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Ask A Buddhist: Religion or Philosophy?

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What do you want to ask a Buddhist? Fill out the form below or submit your question online.

By Ven. Thubten Chonyi

Is Buddhism a religion or a philosophy?

I’ll refer you to His Holiness the 14th Dalai Lama for this question. I can’t think of a better authority on the topic.

In “Approaching the Buddhist Path,” first volume of a series called The Library of Wisdom of Compassion, co-written by His Holiness and my teacher, Venerable Thubten Chodron, His Holiness writes:

From one perspective, Buddhism is a religion and a spiritual discipline. Because Buddhist precepts and meditation are directly linked to mental training, it is also a science of mind. From another viewpoint, since Buddhism does not accept an external creator, it is not a theistic religion but a philosophy. Depending on how we look at Buddhism, we may describe it as a religion, a science of mind, or a philosophy. We do not need to say it is one and not the others, for Buddhism embraces aspects of all three.


We also see radical materialists who deny the existence of mind as an immaterial phenomenon, as well as religious believers who assert an external creator. We see people who stress logical reasoning and others who emphasize uncritical faith. It seems Buddhism does not fit in any of these categories. In contrast to religions that oppose critical investigation, Buddhism emphasizes that we should be skeptical, even of the Buddha’s words. We have to investigate whether scriptural passages are reliable and true or not. If we find contradictory evidence, including scientific findings, we should follow what can be proven rather than what the Buddha said. The Buddha himself stated that his followers should not accept his teaching out of respect but after investigation and personal experiment. We have the liberty to examine and test the Buddha’s teachings.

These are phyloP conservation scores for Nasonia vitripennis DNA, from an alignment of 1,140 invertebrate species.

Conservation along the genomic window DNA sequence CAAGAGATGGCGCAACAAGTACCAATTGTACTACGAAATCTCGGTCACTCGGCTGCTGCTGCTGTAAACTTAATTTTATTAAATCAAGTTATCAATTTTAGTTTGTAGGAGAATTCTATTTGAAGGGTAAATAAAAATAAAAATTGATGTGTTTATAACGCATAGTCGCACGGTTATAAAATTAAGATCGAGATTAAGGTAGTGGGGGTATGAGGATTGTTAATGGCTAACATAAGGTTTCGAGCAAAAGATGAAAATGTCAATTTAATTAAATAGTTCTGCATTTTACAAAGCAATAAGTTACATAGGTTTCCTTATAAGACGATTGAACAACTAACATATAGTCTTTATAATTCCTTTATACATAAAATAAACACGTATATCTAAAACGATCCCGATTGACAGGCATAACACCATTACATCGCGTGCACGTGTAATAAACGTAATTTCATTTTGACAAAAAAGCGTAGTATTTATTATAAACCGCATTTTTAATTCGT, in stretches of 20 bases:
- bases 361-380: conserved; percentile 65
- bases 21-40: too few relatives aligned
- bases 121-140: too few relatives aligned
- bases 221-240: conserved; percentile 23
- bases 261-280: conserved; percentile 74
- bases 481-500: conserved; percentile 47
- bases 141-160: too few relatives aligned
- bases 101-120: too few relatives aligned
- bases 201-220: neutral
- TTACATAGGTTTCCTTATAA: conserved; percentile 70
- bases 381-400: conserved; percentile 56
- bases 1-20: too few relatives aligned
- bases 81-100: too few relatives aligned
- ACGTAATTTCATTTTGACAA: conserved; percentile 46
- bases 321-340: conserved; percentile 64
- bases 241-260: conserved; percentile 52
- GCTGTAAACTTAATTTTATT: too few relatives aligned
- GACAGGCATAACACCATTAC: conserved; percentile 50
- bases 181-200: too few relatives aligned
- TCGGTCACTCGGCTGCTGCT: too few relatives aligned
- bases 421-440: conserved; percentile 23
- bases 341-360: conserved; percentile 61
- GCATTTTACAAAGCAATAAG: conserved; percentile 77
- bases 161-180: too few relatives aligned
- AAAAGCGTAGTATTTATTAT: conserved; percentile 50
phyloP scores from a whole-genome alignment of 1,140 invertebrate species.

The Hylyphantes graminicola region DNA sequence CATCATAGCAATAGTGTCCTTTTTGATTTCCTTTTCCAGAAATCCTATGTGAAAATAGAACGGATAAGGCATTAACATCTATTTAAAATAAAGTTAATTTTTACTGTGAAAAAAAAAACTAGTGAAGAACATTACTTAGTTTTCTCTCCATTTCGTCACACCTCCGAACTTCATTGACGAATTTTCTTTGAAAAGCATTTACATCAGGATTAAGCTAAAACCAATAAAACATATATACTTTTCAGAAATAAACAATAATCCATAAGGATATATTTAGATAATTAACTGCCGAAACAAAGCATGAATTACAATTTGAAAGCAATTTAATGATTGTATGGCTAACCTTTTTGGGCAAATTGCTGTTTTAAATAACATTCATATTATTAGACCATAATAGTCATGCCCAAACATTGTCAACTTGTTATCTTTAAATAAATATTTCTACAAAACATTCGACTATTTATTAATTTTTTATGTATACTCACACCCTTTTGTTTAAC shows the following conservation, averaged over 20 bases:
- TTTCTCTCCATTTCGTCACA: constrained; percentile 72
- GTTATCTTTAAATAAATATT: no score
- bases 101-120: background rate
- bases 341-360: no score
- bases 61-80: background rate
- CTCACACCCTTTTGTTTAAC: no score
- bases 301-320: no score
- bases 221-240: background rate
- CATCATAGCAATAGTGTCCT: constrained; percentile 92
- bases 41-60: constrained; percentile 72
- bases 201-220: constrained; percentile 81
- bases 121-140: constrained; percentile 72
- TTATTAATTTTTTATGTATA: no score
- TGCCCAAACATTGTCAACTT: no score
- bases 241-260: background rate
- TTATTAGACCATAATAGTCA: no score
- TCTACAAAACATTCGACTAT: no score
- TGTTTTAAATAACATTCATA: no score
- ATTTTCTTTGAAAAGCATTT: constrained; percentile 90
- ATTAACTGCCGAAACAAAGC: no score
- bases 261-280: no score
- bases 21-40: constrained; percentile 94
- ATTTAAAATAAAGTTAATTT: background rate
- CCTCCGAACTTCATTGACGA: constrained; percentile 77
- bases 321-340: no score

On the other hand, while Buddhism shares respect for logic and experimental proof, it doesn’t deny the value of having faith and confidence in spiritually realized beings. Since our five senses are limited in what they are capable of knowing, scientific tools are not amenable to investigating many existent phenomena. So it seems that Buddhism is in between science and theistic religions. In the future, perhaps Buddhism may become a bridge between religion and science, bringing the two closer together.

I heartily recommend reading the entire book, “Approaching the Buddhist Path,” published by Wisdom Publications, to understand his point fully.

Ven. Thubten Chonyi

About Ven. Thubten Chonyi

Ven. Thubten Chonyi is a nun in the Tibetan Buddhist tradition. She has studied with Sravasti Abbey founder and abbess Ven. Thubten Chodron since 1996. She received novice ordination at the Abbey in 2008 and full ordination in 2011 in Taiwan. Ven. Chonyi regularly teaches Buddhism and meditation at the Unitarian Universalist Church of Spokane and other local locations.

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